Getting a pay rise is not easy. If it was, we’d all be on sky-high salaries with fat cat bonuses. But if you’re on the wage you were in 1996, or if you’ve taken on more work or more responsibilities for the same old salary, then you shouldn’t be too afraid to ask.
Just make sure you do it the right way…
You know how your kids sound when they ask you for more pocket money? That’s how not to ask for a pay rise!
Getting your boss to agree to give you some more cash requires a bit of crafty planning. It’s all about choosing the right time and the right words...
The right time to ask
Choose a moment when your company either has more cash to splash or when you have proved yourself to be indispensable. Look out for the following:
- Has a new business deal been made? If so, think of ways you can help with the new project and offer suggestions to help it run more smoothly. Crucially, think about why you are the person who deserves to be involved.
- Is your industry on the up? When times are tight, those purse-strings will be too, so pick a time when there is a general optimism about what you are doing.
- Have you proved yourself recently? It’s unlikely you’ll get money for nothing, but if you’ve done a really good job on a particular project, won an award, done something which is above the call of duty, or have been praised by people you work with, then use this moment to ask for financial rewards for your efforts.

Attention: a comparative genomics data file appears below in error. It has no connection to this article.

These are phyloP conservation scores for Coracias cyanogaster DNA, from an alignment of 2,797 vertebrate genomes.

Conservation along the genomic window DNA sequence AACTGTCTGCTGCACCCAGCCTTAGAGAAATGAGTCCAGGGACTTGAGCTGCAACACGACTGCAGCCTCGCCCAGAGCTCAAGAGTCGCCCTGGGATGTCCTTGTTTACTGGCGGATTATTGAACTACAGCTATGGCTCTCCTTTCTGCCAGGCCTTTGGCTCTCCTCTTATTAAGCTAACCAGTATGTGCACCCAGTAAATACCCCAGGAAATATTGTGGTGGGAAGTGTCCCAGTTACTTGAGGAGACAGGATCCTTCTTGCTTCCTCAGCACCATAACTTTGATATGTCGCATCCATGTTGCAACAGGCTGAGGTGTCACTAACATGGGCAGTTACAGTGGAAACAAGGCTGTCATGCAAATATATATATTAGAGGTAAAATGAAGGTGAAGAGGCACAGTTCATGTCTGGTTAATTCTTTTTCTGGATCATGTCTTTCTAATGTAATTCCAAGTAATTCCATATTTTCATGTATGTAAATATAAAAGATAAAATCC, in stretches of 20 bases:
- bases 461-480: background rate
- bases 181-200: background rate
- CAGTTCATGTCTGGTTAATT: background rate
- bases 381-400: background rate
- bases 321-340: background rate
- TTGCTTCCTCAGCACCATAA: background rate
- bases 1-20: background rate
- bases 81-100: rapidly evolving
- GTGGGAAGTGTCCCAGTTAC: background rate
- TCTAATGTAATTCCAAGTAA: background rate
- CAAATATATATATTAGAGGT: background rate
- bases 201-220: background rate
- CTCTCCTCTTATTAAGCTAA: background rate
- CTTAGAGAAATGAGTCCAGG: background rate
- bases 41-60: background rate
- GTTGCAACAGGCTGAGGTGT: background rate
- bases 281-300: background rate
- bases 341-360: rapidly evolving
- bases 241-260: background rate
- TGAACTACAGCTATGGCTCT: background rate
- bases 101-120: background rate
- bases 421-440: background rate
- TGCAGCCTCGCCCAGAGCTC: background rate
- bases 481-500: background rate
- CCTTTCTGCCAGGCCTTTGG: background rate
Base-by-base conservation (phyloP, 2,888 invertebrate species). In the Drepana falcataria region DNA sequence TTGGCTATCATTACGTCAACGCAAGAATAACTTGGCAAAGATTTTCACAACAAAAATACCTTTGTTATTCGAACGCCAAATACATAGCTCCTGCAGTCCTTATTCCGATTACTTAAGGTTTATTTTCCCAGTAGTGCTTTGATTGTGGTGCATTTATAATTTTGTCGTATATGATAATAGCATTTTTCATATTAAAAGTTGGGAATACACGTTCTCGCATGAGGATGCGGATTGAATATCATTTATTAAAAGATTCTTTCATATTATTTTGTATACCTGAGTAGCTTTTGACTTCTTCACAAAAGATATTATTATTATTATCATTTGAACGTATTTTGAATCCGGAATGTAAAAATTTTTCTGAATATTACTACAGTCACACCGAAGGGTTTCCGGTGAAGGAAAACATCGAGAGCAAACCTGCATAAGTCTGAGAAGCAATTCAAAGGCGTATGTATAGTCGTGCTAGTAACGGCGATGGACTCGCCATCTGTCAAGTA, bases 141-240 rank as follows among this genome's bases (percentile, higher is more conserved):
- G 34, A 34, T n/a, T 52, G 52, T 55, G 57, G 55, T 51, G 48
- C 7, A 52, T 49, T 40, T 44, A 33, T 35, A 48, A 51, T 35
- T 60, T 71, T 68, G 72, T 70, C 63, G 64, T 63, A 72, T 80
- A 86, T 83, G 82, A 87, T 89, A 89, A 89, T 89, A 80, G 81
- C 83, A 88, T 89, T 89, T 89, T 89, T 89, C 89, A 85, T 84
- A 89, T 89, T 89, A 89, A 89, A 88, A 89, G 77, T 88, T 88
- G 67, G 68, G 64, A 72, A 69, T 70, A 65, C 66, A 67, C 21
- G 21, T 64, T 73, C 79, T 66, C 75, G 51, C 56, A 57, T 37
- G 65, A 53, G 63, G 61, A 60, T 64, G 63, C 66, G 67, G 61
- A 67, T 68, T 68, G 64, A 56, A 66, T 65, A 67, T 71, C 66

The right words to say
Remember how you sold yourself in your interview? Now you’re on more familiar terms with your boss, it might be a challenge to be formal again, but here are some ways which will make it easier:
- Put yourself in the shoes of your employer – why should they pay you more? List ways in which you have helped save them money or made their business run effectively, and have examples to prove it.
- Be positive, not negative. Praising the way the company is running and signalling you enjoy being part of it will be much more effective than complaining about not being paid enough.
- Similarly, if you are looking for new jobs, instead of threatening that you’ll leave if they don’t pay you more, wait until you’ve had a job offer with a better wage, then give them the opportunity to keep you as an employee if they increase your salary, saying what you like about your current position.
- Have a fixed idea of how much more you would like to be paid and be clear and direct with your boss. If you leave it to them then you are more likely to be disappointed.
- Have confidence. If you do your job well then there’s no reason why you can’t ask for a pay rise – and if you never ask, you’ll never know.